• Transport, health and cross-sector collaboration
  • Barriers and facilitators to transport and health collaboration
  • Case studies of good practice in transport and health collaboration
  • Synergies between sustainability and health impacts of transport
  • Health co-benefits of climate action in the transport sector
  • Assessment and quantification of transport-related health impacts and alternative scenarios
  • Transport-related burden of disease assessment
  • Health impact assessments of existing and alternative transport policies
  • Health promoting transport planning and policy development
  • Cost-effectiveness of health impacts of transport planning and policies
  • Transport and health indicators, metrics and tools

Activities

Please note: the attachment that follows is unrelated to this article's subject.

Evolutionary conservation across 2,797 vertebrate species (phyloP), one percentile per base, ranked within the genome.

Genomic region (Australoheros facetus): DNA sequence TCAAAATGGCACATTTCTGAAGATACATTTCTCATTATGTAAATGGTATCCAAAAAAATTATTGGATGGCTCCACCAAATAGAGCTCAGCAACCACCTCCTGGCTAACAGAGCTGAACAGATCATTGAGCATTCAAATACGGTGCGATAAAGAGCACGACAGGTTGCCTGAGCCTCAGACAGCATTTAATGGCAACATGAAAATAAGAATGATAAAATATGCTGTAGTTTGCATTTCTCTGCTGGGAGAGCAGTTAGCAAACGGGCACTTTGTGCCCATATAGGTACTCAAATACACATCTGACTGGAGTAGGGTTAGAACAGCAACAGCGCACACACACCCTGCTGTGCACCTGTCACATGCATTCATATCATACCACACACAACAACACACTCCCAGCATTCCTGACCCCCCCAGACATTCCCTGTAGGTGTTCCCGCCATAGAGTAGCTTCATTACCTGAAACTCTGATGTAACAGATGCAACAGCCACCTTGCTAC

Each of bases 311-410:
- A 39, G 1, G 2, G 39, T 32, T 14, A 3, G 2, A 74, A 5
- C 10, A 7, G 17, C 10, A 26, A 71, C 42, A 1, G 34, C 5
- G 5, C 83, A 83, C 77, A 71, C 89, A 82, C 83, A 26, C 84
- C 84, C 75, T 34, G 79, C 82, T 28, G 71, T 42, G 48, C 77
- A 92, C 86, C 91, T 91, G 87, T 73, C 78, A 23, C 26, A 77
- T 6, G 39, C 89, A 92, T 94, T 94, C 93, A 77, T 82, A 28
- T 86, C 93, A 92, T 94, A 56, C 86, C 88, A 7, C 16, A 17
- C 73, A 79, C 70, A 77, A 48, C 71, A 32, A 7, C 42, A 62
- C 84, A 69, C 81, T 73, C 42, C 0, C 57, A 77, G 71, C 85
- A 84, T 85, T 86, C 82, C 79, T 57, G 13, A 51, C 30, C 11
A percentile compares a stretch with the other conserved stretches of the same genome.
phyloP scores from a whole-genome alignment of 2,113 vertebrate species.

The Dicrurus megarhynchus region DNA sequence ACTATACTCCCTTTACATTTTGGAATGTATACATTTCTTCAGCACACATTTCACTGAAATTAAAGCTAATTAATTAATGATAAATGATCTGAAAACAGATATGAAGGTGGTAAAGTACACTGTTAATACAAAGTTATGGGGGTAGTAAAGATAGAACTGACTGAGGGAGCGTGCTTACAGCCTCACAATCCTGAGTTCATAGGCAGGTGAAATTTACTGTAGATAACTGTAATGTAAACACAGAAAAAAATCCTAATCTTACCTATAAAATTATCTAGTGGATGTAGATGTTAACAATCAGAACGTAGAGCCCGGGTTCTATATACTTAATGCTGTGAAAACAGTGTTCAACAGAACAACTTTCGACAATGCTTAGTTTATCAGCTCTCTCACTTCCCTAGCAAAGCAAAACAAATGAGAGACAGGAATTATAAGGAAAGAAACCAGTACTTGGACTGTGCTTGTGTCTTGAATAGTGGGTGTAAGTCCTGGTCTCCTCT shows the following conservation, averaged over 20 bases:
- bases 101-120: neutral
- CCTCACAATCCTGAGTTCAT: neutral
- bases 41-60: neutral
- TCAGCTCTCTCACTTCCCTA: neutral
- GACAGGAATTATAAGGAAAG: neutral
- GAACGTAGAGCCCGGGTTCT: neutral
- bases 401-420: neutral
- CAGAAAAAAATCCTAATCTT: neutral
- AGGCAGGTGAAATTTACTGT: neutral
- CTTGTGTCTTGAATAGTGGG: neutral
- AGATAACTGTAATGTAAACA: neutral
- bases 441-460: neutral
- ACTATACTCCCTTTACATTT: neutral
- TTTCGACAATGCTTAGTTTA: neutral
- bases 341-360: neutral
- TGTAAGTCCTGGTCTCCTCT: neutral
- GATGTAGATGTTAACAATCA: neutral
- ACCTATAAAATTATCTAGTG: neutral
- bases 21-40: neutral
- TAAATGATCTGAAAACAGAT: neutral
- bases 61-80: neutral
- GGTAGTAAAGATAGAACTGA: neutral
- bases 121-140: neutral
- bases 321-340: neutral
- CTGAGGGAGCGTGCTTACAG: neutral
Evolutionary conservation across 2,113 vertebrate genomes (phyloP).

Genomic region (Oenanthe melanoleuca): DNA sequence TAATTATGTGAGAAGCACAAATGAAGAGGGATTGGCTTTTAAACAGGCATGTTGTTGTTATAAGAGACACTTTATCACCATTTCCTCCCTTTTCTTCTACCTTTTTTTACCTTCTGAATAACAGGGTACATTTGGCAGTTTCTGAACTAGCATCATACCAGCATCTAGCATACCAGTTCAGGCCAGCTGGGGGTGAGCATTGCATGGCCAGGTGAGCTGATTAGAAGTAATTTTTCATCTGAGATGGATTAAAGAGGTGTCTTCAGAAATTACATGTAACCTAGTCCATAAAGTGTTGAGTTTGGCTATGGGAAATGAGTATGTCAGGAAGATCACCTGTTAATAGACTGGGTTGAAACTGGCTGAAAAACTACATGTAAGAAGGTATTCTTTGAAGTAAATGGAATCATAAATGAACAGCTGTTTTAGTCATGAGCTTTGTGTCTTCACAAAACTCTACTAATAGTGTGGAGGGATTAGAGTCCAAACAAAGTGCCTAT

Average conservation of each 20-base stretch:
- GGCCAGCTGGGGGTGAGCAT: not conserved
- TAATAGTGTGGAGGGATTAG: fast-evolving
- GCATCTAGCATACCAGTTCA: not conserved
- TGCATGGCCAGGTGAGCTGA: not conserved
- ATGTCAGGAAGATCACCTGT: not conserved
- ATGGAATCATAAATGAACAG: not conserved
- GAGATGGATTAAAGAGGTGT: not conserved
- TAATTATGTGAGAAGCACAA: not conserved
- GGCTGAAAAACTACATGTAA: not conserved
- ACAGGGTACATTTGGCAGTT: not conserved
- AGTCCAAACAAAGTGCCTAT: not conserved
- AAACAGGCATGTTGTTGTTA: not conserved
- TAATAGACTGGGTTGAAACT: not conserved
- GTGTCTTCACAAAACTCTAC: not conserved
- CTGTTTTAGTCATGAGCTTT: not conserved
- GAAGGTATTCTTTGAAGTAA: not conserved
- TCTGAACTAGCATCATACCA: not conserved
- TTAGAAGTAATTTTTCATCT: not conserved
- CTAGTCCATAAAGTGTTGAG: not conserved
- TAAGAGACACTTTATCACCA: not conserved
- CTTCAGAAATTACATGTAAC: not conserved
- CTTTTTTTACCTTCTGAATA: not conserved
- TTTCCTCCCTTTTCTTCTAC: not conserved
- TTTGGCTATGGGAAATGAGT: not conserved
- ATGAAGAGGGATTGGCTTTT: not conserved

• Organise annual international workshops to promote joint studies in this field
  • Organise intermediate meetings within other relevant events where members adjoin
  • Organise a dedicated session to Transport and Health in upcoming WCTR conferences
  • Hold special sessions in other high-level international or regional conferences e.g. TRB
  • Seek opportunities to promote collaboration and cooperation among other WCTRS SIGs
  • Collaborate with members on research papers, proposals for funding opportunities, research roadmaps and agenda setting

Membership

(The full membership list for this SIG is maintained by the SIG Chair)

Contact

Chair: Haneen Khreis
Texas A&M Transportation Institute and Barcelona Institute for Global Health
Email(s):  H-khreis@tti.tamu.edu or haneen.khreis@isglobal.org

Co-chair: Mark Nieuwenhuijsen
Barcelona Institute for Global Health
Email:  mark.nieuwenhuijsen@isglobal.org